I'm 50 with no retirement savings. Is it too late?
By Lizelle Steyn
29 January 2024
Tia asks: I’m self-employed and enjoy my work. I’ve never considered retirement or saving for years of “doing nothing”. It didn’t feel relevant to me. Lately, though, older family members – some not much older than me – have been experiencing health problems that made it difficult for them to continue working. This made me think about my own situation. Even though I’m fit and healthy, I’m thinking I should get a back-up plan and make sure I no longer need to work by age 65. How much would I need? I currently earn around R50k a month and have no debt. I also have about R200k in savings, to get me started.
I’m so happy to hear that you’ve found the type of work you enjoy and want to do for the rest of your life. The best investment you can make right now is to keep on paying attention to your health. Many of the illnesses that take people out of their jobs/businesses are related to lifestyle choices – physically and mentally. It sounds like you’ve been taking care of both.
Next to prioritising your health, it’s time to start looking after your long-term wealth. The first step would be to find the money to set aside for investing every month. Put aside time to reflect on what you value in life. Then have a look at your annual expenses. Where does your money go, and does this align with what’s important to you? Are there things that are becoming less important, such as Netflix or other subscriptions? Are there big items in your grocery bill that are not helping your health or your wallet? Which habits can you change, so you’re left with more money to save and invest every month? Too much house, or too much car, are normally the two main reasons South Africans battle to save, but only you will know what your unique situation is.
How much would you need? The Financial Regulator (FSCA) recommends that, once people start living off their capital, they shouldn’t draw down more than a certain % per year. That % depends on age and gender at “retirement” (I prefer the term “financial freedom”). You mention age 65 as your goal. In that case, you can draw no more than 5% or 1/20 of your capital every year. Put differently, you would need to save up 20x your annual expenses at age 65.
Is that possible? Yes. It's going to be tough but you are starting from a good base – no debt and a good income. And you have at least 15 years, preferably longer if health remains on your side. You will have to cut down your expenses dramatically, though, to free up enough money to save at least 40% of your current income. This is your chance to be creative. Or you could find ways to earn more money with your business, leaving you with more to invest. If you’re battling to see how, the right life/business coach could be invaluable in helping you see new ways to generate more income.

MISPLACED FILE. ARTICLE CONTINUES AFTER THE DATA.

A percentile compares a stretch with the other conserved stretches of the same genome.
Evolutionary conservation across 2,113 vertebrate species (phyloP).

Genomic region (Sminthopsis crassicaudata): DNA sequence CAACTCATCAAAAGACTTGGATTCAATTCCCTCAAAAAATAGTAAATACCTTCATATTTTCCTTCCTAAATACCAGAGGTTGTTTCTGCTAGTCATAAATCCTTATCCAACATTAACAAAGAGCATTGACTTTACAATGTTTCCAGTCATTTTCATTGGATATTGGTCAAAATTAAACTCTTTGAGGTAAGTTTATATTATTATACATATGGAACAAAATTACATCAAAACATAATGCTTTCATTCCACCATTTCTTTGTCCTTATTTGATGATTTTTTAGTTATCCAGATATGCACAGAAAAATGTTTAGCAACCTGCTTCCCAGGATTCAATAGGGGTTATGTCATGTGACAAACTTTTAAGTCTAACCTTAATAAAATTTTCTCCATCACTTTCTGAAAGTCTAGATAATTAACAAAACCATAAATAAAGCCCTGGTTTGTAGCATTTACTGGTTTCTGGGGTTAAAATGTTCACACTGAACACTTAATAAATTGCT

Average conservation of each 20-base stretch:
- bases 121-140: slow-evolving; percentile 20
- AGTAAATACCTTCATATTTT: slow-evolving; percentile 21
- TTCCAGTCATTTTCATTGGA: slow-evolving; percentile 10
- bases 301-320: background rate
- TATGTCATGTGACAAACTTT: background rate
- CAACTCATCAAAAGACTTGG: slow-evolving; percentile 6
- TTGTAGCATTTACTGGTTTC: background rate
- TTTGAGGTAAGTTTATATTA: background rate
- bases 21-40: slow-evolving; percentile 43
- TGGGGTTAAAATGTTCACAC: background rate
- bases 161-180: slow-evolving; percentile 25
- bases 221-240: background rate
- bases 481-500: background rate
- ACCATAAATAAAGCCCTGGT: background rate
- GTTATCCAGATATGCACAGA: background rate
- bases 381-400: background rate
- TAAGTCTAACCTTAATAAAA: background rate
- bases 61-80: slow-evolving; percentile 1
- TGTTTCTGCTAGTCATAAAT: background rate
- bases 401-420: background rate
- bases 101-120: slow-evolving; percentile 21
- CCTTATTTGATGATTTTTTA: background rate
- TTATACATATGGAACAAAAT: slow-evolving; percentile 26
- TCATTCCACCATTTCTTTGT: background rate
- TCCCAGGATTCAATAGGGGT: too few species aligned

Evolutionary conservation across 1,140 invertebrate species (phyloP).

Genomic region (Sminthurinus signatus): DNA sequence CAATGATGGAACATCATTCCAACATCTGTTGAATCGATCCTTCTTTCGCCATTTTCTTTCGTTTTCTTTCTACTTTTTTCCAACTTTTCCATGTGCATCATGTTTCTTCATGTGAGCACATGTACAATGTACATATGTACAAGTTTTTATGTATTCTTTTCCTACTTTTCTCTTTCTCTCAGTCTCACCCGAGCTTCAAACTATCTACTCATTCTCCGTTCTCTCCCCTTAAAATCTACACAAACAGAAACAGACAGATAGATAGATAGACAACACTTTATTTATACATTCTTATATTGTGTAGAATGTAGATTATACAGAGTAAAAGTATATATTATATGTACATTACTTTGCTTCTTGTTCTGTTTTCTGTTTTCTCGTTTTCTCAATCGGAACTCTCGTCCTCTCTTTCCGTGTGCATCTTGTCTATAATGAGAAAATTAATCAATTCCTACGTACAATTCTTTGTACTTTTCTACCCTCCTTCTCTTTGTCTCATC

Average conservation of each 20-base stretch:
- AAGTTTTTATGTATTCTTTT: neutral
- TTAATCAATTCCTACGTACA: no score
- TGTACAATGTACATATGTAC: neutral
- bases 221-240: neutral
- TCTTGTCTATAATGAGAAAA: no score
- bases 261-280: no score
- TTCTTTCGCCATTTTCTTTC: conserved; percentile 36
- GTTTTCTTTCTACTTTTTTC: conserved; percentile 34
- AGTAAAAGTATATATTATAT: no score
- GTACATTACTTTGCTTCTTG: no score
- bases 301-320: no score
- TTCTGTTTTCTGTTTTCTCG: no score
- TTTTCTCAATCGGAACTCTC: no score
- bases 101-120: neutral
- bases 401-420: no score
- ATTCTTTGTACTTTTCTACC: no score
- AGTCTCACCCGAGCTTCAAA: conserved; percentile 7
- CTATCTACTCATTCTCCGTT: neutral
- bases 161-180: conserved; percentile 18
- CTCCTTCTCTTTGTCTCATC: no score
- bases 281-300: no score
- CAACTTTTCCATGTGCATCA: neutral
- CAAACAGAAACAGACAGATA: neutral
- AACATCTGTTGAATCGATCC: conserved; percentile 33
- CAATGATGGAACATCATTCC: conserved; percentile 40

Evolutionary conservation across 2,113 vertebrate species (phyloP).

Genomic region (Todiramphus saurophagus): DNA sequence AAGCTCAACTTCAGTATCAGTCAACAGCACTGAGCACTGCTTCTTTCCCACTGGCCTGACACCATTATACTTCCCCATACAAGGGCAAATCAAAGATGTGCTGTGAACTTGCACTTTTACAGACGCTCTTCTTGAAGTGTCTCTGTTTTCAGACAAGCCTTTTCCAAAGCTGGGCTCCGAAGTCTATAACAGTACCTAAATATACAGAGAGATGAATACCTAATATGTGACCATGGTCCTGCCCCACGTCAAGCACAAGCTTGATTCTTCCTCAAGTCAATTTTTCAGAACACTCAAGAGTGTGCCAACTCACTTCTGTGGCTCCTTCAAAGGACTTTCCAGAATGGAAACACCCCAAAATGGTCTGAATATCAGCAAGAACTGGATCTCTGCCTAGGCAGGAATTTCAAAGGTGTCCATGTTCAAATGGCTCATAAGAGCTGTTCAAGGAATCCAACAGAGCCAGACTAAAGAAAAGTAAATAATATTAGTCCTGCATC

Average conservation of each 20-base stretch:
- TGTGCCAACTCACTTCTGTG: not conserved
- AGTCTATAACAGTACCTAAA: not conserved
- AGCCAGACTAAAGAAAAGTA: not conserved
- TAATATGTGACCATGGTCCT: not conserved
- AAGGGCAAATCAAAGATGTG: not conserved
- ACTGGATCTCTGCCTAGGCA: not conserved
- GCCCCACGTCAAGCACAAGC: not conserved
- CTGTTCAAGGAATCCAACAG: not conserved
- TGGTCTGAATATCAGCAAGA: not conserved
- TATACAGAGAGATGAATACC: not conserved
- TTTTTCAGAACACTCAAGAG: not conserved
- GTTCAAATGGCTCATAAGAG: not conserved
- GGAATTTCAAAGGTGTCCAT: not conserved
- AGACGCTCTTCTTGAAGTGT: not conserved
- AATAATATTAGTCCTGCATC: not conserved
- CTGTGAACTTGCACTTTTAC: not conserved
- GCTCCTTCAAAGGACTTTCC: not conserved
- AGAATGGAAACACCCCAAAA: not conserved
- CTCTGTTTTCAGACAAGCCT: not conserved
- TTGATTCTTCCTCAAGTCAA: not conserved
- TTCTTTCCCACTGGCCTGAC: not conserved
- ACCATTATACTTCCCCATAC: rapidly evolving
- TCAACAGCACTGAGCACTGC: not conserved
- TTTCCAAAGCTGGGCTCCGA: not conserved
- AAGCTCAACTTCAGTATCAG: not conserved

Reaching your goal is only possible if your savings grow at a rate well above inflation. To get this part right, It’s important that you invest in funds that take on some risk, that is, their value goes up and down with the market in the short term. You would therefore need some exposure to the stock market (equity funds), both SA and internationally. For maximum after-tax returns, it’s also important that these funds are “wrapped” in tax-beneficial products, specifically a tax-free savings account and a retirement annuity. The first is, as the name suggests, always tax-free, while a retirement annuity is tax-efficient (no tax now but income tax becomes payable once you convert it to an income annuity at age 65). When you e-file, make sure SARS knows that you are contributing to a retirement annuity every year, so you can enjoy the tax benefit of your contributions.
You mention you already have R200 000 in savings. This can act as your emergency fund; make sure you can readily access that money and keep it separate from your tax-free account and retirement annuity. A tax-free account is for the long term and should ideally never be used for emergencies.
“The measure of intelligence is the ability to change” - Albert Einstein
I commend you for changing your point of view to now seeing the merits of taking care of your future self as well as your current self. Changing spending habits will be hard at first, but fortunately neuroscientists now know that we can continue to form new neural pathways and change and learn throughout our lifetime. It really never is too late to make big changes.